The pandemic has exposed the desperate need for paid bereavement leave
Last week I presented my Bereavement (Leave and Pay) Bill at Westminster which has attracted support from MPs of every political party.
Working with colleagues from other parties, I successfully campaigned to secure paid bereavement leave for parents who lose a child up to the age of 18 years old and for those who have suffered a stillbirth to have two additional weeks of leave added to their full maternity leave.
This measure finally came into effect in April last year and has a very personal resonance for me. However, as ground-breaking as that achievement was, it simply did not go far enough, and my new Bill builds on this previous work by seeking to extend a similar two-week statutory right for paid bereavement leave to all those who lose a close family member.
I have raised this issue repeatedly and it has particular significance now, as COVID-19 reminded us all about the fragility of life, and the profound, cruel and random nature of loss and bereavement.
‘Relying on employer goodwill to grant compassionate leave is unfair and clearly doesn’t work’https://t.co/XL3FIMoLO9
— The National (@ScotNational) June 29, 2021
Bereavement is a fact of life, and if grieving individuals could be assisted through better support, we could have a healthier society with a greater sense of wellbeing at its heart. Instead, people often grieve in silence and are expected to just get on with it.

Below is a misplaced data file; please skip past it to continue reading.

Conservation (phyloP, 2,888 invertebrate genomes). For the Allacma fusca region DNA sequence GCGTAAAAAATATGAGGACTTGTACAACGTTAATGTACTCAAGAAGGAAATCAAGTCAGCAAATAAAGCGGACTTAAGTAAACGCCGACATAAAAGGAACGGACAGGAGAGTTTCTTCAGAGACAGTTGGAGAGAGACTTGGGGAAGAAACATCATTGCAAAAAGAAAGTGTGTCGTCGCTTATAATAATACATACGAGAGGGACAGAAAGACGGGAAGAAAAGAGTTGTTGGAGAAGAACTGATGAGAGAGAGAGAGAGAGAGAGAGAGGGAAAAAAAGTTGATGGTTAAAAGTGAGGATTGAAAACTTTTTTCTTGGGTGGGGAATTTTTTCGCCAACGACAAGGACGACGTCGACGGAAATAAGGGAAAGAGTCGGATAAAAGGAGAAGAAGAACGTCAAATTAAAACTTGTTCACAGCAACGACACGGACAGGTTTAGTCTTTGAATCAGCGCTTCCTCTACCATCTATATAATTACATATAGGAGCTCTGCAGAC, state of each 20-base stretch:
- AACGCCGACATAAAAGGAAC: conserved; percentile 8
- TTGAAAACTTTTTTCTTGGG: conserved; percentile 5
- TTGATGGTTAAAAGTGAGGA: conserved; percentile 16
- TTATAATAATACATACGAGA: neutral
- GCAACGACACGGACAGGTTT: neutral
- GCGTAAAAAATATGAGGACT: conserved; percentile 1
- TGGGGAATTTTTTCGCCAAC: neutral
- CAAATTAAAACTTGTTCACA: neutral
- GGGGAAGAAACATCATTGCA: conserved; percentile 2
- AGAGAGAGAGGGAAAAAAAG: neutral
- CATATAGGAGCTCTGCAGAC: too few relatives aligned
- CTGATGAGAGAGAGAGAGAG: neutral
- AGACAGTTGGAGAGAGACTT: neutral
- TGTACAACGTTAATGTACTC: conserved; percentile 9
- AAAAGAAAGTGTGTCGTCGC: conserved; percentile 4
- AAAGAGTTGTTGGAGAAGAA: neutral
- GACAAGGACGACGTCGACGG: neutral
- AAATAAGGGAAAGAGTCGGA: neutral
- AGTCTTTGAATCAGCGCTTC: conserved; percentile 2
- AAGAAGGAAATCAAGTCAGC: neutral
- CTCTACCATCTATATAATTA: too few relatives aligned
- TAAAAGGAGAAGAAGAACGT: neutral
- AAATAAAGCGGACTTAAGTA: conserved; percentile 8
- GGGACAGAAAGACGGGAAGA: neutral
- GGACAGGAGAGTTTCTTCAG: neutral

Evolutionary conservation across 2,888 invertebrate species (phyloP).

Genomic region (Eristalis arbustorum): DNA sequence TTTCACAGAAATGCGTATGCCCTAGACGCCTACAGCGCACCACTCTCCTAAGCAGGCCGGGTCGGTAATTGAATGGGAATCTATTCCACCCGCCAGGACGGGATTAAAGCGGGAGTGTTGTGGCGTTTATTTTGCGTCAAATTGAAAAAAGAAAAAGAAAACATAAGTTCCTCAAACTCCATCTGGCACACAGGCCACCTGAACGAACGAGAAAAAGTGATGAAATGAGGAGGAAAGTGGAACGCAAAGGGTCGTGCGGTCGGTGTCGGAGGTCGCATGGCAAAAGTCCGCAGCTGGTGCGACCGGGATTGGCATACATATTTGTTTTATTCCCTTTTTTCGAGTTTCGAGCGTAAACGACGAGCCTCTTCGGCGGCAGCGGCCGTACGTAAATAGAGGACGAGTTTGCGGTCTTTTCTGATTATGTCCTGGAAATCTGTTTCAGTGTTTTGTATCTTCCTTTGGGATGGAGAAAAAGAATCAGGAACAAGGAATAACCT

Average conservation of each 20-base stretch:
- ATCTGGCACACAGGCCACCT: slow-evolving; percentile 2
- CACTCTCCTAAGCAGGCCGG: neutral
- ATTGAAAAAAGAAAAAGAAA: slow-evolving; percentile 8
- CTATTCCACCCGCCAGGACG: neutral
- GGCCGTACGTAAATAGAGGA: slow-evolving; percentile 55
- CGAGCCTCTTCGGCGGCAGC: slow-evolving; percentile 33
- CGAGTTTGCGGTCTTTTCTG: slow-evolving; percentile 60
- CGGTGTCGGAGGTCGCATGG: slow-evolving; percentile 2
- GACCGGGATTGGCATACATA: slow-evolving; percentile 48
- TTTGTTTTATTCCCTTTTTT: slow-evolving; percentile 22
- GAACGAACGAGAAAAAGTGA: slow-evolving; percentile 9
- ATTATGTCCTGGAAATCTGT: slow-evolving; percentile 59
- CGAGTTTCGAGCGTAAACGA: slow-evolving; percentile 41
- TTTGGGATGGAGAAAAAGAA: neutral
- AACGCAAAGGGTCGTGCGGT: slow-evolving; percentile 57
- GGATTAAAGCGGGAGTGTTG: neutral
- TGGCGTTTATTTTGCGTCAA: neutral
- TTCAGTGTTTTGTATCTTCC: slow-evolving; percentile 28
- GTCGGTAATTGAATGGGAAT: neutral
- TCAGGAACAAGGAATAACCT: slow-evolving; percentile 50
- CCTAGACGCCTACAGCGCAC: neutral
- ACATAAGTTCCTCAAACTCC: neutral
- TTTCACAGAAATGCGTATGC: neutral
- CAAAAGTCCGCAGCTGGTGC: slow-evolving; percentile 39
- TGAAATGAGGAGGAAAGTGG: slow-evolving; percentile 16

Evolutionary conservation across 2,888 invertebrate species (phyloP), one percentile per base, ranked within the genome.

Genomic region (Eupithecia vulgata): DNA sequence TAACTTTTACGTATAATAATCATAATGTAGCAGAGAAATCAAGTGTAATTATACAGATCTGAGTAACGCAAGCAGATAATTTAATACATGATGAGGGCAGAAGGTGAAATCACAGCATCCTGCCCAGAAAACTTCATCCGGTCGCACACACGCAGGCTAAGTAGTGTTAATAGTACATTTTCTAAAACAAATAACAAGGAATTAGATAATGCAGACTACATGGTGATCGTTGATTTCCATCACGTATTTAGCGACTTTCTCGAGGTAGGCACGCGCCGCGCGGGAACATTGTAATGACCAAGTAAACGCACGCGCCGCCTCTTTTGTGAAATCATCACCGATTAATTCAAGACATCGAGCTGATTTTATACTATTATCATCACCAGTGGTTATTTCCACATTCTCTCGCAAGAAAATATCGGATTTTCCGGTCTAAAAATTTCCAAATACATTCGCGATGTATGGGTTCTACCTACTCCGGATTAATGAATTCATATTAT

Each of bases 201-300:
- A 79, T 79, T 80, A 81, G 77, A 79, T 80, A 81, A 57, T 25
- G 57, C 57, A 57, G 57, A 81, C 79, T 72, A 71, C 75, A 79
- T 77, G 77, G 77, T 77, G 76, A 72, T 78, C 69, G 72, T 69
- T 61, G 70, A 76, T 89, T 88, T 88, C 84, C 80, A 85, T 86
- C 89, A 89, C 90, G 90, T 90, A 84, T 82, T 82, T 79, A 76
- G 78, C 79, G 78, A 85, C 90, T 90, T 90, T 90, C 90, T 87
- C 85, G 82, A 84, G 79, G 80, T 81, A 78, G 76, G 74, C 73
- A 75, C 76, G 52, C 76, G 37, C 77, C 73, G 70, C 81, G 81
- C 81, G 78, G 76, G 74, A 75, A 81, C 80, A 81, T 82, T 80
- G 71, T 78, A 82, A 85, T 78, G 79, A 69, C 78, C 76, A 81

Across Scotland, a quarter of the workforce, 650,000 people, experienced a bereavement last year. Such a profoundly life-changing experience brings with it potentially long-term consequences for a person’s mental and physical health. For example, grief can trigger heart attacks, diabetes and lower mortality. The impact of grief on society is huge and in the workplace cannot be left to the discretion of employers to manage.
Many employers are supportive and understanding when an employee suffers a close bereavement. Unfortunately, some are not. Workers may be pressured to return to work while still struggling with the initial shock and trauma of loss. Without any statutory rights to paid bereavement leave, the time and space to grieve is determined by the goodwill of individual employers. Potentially thousands of employees are currently unable to take leave without fearing it could undermine their job security.
Today I presented my Bill on the right to paid #BereavementLeave upon the loss of a close relative to @HouseofCommons. With so many suffering the loss of a loved one during the pandemic, it is time to address the wider issue of paid bereavement leave for all. Watch below 👇 pic.twitter.com/ap6Bjcn7OS
— Patricia Gibson MP (@PGibsonSNP) June 29, 2021
While low paid workers are less able to absorb losses in income associated with unpaid leave and the immediate costs of bereavement, they are also at greater risk of being dismissed from work for taking time off. This increases the pressure and financial stress on people trying their best to deal with the loss of someone close, and can lead to more complicated or persistent grief, and they are likely to face more difficulties accessing appropriate services and information to help them cope.
Statutory paid bereavement leave is not just a compassionate measure, it also makes economic sense. Research shows that grief experienced by employees costs Scotland’s economy £1.8 billion per year as people struggle to work while coping with the emotional, practical and financial aspects of bereavement. It also increases pressure on our NHS, as health and social care needs often follow the loss of a loved one.
It’s in society’s interest to recognise the profound, debilitating effect grief can have, and statutory paid bereavement leave is a progressive and enlightened measure. If the UK Government – to which this issue is reserved – support this Bill, it would help many thousands of people each year and I will urge them to provide that support.